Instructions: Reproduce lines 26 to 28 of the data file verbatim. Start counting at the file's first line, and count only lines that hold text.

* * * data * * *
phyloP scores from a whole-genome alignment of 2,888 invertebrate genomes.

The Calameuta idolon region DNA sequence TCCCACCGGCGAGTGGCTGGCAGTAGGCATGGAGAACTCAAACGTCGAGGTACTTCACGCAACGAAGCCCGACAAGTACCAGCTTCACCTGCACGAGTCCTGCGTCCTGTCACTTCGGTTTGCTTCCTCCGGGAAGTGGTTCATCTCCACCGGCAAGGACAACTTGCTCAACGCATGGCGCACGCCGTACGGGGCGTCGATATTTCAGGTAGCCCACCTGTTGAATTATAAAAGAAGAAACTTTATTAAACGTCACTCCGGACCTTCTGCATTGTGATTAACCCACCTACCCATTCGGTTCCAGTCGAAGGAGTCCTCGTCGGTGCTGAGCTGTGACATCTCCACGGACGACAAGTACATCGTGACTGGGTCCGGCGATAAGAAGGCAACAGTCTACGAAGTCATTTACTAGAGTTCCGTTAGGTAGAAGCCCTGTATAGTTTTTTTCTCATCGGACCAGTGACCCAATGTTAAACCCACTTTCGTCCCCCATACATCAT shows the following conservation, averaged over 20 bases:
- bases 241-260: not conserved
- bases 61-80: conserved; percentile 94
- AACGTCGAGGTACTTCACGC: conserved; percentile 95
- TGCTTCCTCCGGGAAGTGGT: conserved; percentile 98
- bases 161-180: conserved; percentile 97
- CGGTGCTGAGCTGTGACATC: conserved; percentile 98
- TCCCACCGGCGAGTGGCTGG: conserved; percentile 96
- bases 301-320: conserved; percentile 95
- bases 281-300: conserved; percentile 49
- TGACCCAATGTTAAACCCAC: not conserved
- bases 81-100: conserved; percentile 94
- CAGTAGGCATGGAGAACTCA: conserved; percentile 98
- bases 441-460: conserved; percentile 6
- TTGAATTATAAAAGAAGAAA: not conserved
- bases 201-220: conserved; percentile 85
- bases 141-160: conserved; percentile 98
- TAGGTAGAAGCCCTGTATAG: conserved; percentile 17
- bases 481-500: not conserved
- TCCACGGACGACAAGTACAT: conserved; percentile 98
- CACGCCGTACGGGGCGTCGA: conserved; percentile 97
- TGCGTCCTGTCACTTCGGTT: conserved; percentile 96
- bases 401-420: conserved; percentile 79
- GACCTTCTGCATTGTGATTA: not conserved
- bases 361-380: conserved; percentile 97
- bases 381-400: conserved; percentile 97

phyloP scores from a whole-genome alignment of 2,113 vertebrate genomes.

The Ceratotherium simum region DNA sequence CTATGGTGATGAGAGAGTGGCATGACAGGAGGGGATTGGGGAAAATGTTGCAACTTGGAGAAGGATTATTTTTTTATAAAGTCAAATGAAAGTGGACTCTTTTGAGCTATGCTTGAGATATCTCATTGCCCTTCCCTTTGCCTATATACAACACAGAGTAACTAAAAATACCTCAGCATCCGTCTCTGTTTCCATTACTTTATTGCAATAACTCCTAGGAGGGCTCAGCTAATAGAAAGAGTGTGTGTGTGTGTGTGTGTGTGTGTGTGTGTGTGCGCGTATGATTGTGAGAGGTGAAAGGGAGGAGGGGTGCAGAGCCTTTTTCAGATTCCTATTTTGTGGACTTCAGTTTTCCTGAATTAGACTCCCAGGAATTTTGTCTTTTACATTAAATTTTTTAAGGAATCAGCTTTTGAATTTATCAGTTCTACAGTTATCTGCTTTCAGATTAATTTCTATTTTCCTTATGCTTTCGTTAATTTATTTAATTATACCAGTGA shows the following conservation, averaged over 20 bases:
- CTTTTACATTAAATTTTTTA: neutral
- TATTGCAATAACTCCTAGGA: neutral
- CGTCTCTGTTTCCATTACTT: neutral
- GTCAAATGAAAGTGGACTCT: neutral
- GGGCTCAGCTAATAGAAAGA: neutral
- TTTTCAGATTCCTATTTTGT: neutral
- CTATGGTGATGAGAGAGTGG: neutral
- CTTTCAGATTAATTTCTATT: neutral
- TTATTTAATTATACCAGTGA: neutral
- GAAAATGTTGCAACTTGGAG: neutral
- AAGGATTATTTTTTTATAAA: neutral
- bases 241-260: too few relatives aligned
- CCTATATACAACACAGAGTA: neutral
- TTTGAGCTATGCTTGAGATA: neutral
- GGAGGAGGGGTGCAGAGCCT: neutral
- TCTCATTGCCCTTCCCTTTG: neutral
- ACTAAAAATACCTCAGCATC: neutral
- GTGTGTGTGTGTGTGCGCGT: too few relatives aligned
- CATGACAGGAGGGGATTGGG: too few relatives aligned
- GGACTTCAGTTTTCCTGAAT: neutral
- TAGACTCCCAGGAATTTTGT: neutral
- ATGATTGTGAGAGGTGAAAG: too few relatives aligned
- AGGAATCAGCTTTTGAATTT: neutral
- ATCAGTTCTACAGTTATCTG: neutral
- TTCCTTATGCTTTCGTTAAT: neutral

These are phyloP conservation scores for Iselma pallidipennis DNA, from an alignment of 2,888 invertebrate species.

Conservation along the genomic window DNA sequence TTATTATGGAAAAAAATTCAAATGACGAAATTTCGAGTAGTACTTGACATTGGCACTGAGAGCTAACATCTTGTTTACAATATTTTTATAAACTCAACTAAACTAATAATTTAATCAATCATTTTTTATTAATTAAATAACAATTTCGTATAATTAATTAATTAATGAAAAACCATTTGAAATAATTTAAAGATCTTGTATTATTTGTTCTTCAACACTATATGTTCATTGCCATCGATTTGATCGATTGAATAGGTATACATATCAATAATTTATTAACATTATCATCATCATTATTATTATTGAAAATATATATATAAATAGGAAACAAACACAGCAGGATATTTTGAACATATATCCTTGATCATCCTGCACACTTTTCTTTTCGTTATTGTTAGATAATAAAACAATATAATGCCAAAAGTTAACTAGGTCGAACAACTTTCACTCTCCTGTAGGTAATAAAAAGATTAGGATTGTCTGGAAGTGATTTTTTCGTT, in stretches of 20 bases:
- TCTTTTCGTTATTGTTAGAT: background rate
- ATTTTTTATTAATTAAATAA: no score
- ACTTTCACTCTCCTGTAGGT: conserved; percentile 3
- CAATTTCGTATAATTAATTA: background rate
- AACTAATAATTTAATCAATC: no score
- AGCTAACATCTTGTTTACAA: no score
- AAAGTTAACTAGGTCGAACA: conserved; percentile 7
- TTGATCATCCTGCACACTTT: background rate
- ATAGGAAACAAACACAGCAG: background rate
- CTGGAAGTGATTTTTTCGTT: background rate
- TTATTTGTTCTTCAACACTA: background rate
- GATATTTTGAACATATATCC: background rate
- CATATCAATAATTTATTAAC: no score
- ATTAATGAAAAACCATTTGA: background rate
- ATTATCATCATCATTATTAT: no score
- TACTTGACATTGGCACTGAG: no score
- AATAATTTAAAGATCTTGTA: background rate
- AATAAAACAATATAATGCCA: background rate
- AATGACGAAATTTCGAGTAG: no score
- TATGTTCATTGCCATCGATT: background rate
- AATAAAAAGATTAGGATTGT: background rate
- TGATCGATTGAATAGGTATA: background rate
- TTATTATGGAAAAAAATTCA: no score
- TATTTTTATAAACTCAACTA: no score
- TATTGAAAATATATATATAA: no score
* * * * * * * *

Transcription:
- bases 361-380: conserved; percentile 97
- bases 381-400: conserved; percentile 97

phyloP scores from a whole-genome alignment of 2,113 vertebrate genomes.